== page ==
It’s hard not to wonder about how Palestinian children will view the world they grow up into. Will they have hope for the future? Here are some glimpses of children’s lives, where every aspect is affected by the occupation…
** This week I spent time at the South Hebron Hills placement – it is indeed a beautiful country-side. In a nearby community there are school students who must walk through an Israeli settlement to get to their school in the next community. The settler violence against these students was so bad that an Israeli military vehicle now escorts the children through the settlement, before & after their school day. It’s not too often that we see Israeli forces helping the Palestinian people deal with the difficulties of occupation!
On this occasion, EAs were helping to make sure all ran smoothly, and escorting the children part of the way.
That afternoon the military vehicle was a little late, which gave an opportunity for EA Paivi to spend time with the children in the shade of the trees as they waited for their escort.
** During the week we also visited Al Bustan Centre in Palestinian East Jerusalem. Bustan is a neighbourhood where most houses are under demolition orders, because the nearby ‘City of David’ is being developed as an Israeli tourist / archaeological attraction. We heard of a Palestinian boy who’d being doing well at school, but then his marks began to plummet & he wasn’t bringing his books to school. When his teacher asked what was in his school bag he opened it & there were his toys. Asked why, he said, ‘I might come back from school & my house would be demolished. I want to still have my toys.’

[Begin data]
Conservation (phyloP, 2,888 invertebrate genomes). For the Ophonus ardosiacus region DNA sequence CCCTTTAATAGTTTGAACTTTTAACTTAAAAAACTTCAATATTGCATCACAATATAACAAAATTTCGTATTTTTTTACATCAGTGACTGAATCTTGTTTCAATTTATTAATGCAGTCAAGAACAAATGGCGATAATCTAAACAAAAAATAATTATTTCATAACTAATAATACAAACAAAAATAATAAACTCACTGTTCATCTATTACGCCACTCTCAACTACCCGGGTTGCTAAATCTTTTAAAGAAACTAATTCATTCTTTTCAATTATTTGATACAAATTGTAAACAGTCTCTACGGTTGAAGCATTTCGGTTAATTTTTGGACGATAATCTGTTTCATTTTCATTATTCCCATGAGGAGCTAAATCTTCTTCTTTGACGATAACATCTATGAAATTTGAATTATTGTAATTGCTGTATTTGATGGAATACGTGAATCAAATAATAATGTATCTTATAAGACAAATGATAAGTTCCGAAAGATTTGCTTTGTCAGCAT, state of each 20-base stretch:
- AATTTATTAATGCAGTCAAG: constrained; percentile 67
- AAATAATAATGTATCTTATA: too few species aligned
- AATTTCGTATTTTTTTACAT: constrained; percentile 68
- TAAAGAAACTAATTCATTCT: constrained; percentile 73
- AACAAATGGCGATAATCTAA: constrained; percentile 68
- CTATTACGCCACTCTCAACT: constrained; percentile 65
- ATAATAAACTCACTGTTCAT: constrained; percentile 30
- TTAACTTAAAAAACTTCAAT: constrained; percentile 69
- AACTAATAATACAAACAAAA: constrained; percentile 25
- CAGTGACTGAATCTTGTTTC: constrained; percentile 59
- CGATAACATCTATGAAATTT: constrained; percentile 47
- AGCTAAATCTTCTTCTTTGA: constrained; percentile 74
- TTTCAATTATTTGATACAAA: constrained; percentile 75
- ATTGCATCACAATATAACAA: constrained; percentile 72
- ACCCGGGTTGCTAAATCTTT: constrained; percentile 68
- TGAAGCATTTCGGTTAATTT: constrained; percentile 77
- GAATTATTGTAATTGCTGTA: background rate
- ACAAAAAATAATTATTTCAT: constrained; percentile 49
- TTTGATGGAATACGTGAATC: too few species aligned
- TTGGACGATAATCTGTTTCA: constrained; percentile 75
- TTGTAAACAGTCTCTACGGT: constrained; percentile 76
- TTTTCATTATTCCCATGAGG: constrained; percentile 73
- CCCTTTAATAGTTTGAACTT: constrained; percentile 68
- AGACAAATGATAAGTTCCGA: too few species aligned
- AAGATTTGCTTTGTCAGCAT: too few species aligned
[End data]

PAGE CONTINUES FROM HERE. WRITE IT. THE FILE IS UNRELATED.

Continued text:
Given the traumas affecting children of Bustan, local volunteers at the Al Bustan Centre provide a safe place for them to be – playing musical instruments, enjoying craft activities, & going on an annual camp [funded by overseas supporters]. And importantly, the children have access there to the help of social workers & counsellors.
Near the entrance to the Centre was this example of the children’s art work. It reminded me of the many times I’ve seen children at church activities produce something similar with their hand prints. But what a world of difference between the lives & hopes for the future, depending on where you happen to be born!
I am participating as an Ecumenical Accompanier serving in the World Council of Churches’ Ecumenical Accompaniment Program in Palestine & Israel [EAPPI.] The views contained here are personal, & do not necessarily reflect those of the National Council of Churches in Australia, nor the W.C.C. If you would like to publish the information contained here [including posting on a website] or distribute it further, please first contact the EAPPI. Communications Officer [firstname.lastname@example.org] for permission. Thank you.